Abstract: A number of national and international policy processes are underway to allow for the development of sui generis systems to protect local natural and genetic resources and related knowledge about their management, use and maintenance. Despite agreements reached on paper at international and national levels, such as the Nagoya Protocol on access to genetic resources and the fair and equitable sharing of benefits derived from their use, and the International Treaty on Plant Genetic Resources for Food and Agriculture, progress in implementation has been slow and in many countries, painful. Promising examples from the field could stimulate policy debates and inspire implementation processes. Case studies from China, Cuba, Honduras, Jordan, Nepal, Peru and Syria offer examples of novel access and benefit sharing practices of local and indigenous farming communities. The examples are linked to new partnership configurations of multiple stakeholders interested in supporting these communities. The effective and fair implementation of mechanisms supported by appropriate policies and laws will ultimately be the most important assessment factor of the success of any formal access and benefit sharing regime.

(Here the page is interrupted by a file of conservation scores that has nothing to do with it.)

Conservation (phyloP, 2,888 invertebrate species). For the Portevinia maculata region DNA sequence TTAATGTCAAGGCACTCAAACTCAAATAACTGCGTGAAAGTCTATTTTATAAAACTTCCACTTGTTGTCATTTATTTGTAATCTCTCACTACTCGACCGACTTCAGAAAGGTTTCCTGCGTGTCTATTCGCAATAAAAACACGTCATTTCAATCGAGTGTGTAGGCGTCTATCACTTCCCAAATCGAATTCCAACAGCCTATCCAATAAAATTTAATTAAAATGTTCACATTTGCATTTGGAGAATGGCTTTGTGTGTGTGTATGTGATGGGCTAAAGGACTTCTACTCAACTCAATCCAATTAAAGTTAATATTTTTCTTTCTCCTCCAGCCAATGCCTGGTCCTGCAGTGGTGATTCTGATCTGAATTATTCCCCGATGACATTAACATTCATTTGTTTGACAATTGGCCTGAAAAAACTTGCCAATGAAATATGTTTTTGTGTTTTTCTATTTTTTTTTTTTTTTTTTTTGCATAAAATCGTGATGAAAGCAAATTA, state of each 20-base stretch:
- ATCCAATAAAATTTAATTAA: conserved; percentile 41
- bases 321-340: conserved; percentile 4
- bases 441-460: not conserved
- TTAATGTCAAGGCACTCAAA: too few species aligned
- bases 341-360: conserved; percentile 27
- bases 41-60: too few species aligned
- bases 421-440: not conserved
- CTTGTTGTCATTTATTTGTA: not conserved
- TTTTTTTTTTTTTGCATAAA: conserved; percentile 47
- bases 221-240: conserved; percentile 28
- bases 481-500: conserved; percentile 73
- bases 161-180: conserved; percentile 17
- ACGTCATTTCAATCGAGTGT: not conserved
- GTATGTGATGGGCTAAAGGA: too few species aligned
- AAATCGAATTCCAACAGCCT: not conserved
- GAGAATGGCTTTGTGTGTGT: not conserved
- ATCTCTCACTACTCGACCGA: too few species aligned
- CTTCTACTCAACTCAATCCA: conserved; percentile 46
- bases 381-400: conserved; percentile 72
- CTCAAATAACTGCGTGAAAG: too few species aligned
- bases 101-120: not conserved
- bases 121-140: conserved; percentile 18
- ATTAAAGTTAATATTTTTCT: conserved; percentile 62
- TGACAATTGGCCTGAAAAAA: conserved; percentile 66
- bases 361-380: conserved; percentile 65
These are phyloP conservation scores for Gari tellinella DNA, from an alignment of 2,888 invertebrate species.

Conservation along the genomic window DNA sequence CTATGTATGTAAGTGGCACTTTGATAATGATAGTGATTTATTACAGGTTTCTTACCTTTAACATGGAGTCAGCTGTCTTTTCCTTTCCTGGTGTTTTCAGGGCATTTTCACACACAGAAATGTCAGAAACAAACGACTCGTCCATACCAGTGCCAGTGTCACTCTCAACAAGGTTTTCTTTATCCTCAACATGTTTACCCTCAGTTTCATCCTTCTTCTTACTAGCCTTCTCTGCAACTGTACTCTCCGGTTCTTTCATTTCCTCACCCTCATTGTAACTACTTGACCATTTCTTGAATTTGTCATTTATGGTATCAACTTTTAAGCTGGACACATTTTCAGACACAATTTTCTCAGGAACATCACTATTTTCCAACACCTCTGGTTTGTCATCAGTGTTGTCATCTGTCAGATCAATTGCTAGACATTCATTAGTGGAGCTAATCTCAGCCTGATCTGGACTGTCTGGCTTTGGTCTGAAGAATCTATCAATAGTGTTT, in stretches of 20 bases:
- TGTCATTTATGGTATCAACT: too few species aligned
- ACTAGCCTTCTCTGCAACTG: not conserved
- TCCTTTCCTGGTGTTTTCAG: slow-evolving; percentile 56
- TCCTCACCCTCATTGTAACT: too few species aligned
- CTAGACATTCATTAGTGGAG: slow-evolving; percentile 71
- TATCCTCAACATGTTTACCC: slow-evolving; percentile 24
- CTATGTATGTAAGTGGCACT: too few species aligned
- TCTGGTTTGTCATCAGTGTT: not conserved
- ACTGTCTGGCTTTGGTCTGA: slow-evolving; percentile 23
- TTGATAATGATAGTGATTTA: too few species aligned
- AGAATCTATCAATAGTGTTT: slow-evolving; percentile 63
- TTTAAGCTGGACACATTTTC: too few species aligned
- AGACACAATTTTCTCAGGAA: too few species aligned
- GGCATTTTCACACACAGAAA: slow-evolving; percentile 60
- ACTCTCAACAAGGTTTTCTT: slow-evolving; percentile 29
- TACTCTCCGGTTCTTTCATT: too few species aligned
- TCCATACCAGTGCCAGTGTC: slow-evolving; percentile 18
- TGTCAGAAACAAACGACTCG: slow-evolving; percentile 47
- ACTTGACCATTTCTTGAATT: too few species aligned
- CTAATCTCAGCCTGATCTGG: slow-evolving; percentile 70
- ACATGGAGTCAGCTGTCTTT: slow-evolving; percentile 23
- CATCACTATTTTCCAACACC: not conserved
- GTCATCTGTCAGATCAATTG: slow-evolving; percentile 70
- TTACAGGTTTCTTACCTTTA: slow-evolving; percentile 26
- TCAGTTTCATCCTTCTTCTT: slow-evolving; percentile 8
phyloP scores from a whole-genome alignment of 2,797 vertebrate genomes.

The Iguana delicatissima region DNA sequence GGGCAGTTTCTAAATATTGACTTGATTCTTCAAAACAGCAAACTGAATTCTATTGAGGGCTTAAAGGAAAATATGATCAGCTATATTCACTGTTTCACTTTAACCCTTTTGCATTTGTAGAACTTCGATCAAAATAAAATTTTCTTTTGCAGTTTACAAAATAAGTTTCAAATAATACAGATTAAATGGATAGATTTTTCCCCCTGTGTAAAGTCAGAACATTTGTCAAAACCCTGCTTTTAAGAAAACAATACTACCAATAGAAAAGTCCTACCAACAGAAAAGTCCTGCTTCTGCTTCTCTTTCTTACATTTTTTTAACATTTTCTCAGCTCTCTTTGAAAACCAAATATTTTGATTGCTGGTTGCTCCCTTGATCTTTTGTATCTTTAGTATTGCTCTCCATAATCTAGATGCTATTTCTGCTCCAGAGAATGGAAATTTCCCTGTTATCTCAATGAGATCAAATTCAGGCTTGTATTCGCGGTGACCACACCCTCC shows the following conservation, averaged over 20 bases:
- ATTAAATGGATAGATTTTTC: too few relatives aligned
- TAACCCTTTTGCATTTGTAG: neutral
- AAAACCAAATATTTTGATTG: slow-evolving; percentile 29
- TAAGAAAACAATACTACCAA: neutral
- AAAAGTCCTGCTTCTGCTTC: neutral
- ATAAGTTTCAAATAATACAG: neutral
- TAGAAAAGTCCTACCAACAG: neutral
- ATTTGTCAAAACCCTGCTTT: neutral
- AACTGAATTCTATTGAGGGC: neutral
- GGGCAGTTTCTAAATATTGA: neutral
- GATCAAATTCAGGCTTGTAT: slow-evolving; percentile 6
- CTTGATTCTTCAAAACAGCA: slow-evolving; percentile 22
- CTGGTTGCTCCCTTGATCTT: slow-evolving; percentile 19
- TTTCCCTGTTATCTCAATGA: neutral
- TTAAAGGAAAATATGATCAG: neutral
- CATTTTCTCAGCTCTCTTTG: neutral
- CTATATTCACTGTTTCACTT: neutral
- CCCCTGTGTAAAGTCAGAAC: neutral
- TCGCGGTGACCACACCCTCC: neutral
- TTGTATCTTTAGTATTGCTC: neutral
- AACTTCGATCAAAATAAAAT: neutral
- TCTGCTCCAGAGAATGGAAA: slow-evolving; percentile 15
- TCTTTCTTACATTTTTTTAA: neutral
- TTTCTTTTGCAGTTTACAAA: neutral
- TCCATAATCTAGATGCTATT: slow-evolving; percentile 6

Abstract: Advances in plant biotechnology provide new options for collection, multiplication and short- to long-term conservation of plant biodiversity, using in vitro culture techniques. Significant progress has been made for conserving endangered, rare, crop ornamental, medicinal and forest species, especially for non-orthodox seed and vegetatively propagated plants of temperate and tropical origin. Cell and tissue culture techniques ensure the rapid multiplication and production of plant material under aseptic conditions. Medium-term conservation by means of in vitro slow growth storage allows extending subcultures from several months to several years, depending on the species. Cryopreservation (liquid nitrogen, −196 °C) is the only technique ensuring the safe and cost-effective long-term conservation of a wide range of plant species. Cryopreservation of shoot tips is also being applied to eradicate systemic plant pathogens, a process termed cryotherapy. Slow growth storage is routinely used in many laboratories for medium-conservation of numerous plant species. Today, the large-scale, routine application of cryopreservation is still restricted to a limited number of cases. However, the number of plant species for which cryopreservation techniques are established and validated on a large range of genetically diverse accessions is increasing steadily.